Wednesday, July 2, 2014

Belgian Waffles, U.S. World Cup Soccer, Football and Wimbledon

Julian Green of the U.S. celebrates after
scoring a goal during extra time.
(REUTERS/Michael Dalder)

Well, I would be lying if I said, "I really know what's going on at Wimbledon." Except for a few updates...okay, I'd still be lying.

There's something much larger going on right now and I can't be bothered with tennis, a sport I love so much. 

Another sport, soccer, is having its World Cup right now. I began playing soccer as a child down here in the South when most people were clueless if you mentioned the sport of soccer and you dared calling it football. I was selected for the All-State team and went on to college to play and I should have looked at other colleges I didn't know were looking at me (long story). But, I never called soccer, football. There's good reason - to prevent confusion and also to avoid some angry fans of the other game I also like, from making ignorant comments about the one I was playing at the time.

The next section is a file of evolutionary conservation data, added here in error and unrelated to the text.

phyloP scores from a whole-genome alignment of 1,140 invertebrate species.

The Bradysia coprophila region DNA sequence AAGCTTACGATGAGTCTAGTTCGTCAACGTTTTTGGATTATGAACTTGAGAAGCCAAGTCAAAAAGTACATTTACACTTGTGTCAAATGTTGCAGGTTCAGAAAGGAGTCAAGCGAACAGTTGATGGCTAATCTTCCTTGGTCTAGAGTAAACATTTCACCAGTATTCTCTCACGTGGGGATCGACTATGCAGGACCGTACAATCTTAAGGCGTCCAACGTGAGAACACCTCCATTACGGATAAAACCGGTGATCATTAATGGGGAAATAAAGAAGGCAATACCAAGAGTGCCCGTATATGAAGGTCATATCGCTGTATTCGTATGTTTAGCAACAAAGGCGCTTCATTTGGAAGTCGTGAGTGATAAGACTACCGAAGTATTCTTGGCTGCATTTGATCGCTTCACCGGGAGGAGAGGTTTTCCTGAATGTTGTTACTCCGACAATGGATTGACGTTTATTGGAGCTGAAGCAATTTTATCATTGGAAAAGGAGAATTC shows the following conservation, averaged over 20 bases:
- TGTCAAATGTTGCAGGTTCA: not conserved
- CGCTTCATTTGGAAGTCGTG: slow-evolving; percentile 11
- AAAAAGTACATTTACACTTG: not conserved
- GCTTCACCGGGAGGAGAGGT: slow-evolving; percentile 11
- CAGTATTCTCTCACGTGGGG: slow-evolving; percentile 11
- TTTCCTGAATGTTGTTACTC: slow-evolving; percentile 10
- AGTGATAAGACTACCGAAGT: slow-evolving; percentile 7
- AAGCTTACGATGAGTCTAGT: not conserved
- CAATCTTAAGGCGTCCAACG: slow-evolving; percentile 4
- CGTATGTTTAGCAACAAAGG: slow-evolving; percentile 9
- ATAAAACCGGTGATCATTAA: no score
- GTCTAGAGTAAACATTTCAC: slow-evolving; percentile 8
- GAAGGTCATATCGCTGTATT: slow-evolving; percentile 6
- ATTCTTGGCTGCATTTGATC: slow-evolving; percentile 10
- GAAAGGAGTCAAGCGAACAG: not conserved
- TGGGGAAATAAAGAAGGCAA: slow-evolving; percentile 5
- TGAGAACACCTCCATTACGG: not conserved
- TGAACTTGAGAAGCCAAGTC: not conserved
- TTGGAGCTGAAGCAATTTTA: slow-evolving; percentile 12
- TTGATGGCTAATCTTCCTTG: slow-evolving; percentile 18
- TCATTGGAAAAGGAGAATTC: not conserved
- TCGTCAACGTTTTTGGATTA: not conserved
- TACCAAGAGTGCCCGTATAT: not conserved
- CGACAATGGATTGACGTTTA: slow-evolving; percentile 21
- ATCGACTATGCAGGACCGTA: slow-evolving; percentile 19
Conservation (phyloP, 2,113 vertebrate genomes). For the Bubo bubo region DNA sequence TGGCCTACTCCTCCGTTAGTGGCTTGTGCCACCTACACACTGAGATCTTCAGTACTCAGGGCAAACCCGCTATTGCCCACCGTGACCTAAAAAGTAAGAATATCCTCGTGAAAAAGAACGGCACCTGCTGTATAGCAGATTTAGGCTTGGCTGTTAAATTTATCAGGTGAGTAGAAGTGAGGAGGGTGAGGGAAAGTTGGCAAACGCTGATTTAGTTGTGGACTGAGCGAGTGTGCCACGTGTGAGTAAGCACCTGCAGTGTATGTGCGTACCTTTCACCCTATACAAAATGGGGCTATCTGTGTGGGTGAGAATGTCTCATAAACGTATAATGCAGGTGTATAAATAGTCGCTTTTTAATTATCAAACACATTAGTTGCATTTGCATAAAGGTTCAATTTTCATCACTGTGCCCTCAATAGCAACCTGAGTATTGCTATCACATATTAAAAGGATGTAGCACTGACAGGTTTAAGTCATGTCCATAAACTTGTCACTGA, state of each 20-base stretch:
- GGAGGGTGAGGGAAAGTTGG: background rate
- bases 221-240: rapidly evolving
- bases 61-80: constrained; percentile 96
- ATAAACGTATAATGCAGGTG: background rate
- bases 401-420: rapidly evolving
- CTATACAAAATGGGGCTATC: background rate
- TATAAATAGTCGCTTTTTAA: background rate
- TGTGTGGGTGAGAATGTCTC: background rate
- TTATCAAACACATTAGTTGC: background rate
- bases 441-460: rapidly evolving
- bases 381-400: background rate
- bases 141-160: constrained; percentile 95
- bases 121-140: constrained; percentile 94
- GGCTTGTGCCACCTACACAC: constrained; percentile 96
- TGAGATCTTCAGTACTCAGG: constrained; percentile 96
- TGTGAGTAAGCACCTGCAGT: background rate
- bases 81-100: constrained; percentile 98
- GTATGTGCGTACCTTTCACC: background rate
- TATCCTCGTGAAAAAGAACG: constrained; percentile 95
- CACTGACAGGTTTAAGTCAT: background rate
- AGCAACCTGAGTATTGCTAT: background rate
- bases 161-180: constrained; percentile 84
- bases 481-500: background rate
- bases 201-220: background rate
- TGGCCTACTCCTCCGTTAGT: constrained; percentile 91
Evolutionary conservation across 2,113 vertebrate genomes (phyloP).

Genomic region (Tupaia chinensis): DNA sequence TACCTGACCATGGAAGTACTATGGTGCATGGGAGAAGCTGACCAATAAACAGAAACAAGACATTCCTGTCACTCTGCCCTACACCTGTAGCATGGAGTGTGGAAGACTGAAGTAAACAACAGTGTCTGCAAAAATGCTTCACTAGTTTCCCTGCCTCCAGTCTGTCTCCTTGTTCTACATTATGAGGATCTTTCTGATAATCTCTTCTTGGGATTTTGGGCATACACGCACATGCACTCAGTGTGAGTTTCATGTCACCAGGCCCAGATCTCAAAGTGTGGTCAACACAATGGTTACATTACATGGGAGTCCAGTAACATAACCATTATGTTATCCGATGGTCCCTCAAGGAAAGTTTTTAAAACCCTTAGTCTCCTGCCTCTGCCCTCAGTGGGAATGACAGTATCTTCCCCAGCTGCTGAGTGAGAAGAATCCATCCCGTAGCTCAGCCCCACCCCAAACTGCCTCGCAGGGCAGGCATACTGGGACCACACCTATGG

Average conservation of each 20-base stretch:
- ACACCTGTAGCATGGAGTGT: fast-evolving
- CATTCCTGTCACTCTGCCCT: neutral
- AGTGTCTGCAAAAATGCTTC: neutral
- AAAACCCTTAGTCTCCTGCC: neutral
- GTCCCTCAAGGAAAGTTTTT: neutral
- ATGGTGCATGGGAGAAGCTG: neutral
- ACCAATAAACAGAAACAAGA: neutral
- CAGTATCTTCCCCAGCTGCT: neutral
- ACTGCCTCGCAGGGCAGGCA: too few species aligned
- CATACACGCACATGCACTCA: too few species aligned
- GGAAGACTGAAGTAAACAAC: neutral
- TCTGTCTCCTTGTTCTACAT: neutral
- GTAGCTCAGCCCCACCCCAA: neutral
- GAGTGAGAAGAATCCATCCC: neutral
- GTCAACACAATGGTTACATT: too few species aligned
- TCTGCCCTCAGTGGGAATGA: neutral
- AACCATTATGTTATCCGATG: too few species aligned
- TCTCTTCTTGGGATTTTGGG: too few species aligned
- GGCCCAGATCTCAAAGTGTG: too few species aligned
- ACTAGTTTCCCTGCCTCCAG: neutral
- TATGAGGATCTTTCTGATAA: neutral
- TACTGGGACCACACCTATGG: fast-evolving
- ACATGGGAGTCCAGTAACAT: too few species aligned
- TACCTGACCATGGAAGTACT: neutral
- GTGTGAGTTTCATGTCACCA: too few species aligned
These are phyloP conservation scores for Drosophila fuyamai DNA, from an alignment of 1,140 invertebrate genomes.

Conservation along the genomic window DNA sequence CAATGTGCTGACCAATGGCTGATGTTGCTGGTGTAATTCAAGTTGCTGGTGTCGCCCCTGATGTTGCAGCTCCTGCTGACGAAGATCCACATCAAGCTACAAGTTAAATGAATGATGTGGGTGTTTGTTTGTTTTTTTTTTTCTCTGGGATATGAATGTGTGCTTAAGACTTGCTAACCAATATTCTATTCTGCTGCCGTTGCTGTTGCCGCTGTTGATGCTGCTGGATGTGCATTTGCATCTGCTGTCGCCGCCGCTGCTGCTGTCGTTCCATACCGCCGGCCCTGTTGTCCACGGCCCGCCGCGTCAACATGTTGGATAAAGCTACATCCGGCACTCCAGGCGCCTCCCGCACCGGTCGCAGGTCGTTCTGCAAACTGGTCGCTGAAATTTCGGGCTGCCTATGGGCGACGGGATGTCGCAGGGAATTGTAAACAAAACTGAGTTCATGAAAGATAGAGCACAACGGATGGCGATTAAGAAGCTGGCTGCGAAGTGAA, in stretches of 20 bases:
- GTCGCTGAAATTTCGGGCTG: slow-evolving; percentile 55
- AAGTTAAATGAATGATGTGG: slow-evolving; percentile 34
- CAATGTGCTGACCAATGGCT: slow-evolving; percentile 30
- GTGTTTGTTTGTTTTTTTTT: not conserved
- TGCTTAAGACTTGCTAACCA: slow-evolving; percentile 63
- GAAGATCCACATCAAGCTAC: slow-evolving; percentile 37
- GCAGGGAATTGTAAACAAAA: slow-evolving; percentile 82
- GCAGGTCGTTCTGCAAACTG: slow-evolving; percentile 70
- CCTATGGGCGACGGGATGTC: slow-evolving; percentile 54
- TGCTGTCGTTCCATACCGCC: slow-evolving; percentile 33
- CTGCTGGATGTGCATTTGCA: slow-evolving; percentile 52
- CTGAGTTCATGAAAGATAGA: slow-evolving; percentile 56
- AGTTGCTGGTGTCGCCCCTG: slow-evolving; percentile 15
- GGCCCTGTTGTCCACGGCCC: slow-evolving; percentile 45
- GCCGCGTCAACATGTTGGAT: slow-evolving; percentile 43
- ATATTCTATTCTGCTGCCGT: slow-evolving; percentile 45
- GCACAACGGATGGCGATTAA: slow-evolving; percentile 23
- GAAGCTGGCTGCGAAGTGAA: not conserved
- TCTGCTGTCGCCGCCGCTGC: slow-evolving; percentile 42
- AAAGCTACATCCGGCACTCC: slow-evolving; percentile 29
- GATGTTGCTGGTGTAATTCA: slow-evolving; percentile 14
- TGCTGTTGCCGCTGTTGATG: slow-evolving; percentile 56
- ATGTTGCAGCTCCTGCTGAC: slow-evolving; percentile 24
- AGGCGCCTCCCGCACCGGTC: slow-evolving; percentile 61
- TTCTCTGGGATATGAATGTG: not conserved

I have played and still enjoy all the above, and although I'm not a regular at the waffle table, if you mention Belgian waffles, I may take a seat. More on this later.

No Americans, male or female, made it to the Round of 16 at Wimbledon in singles. They are either in the stands, back at home with their families or off somewhere with their coach planning for the next tournament. They were competing as U.S. individuals. It's not as if the Davis Cup or Fed Cup was being played, but it is a Grand Slam tournament and most of us Americans pull for or at least identify with our fellow citizen pro players when playing abroad.

The U.S. soccer team did make it to the Round of 16, as they have before in the World Cup, but were prevented from making it to the quarter-finals by Belgium (purported creators of the Belgian waffle) in extra-time (over-time) 2 to 1.

If you know or have played the game long enough and watched our play in the World Cup, you may have been dismayed by the formations we used, the lack of ball control and possession, and perhaps some of coach Klinsmann's decisions.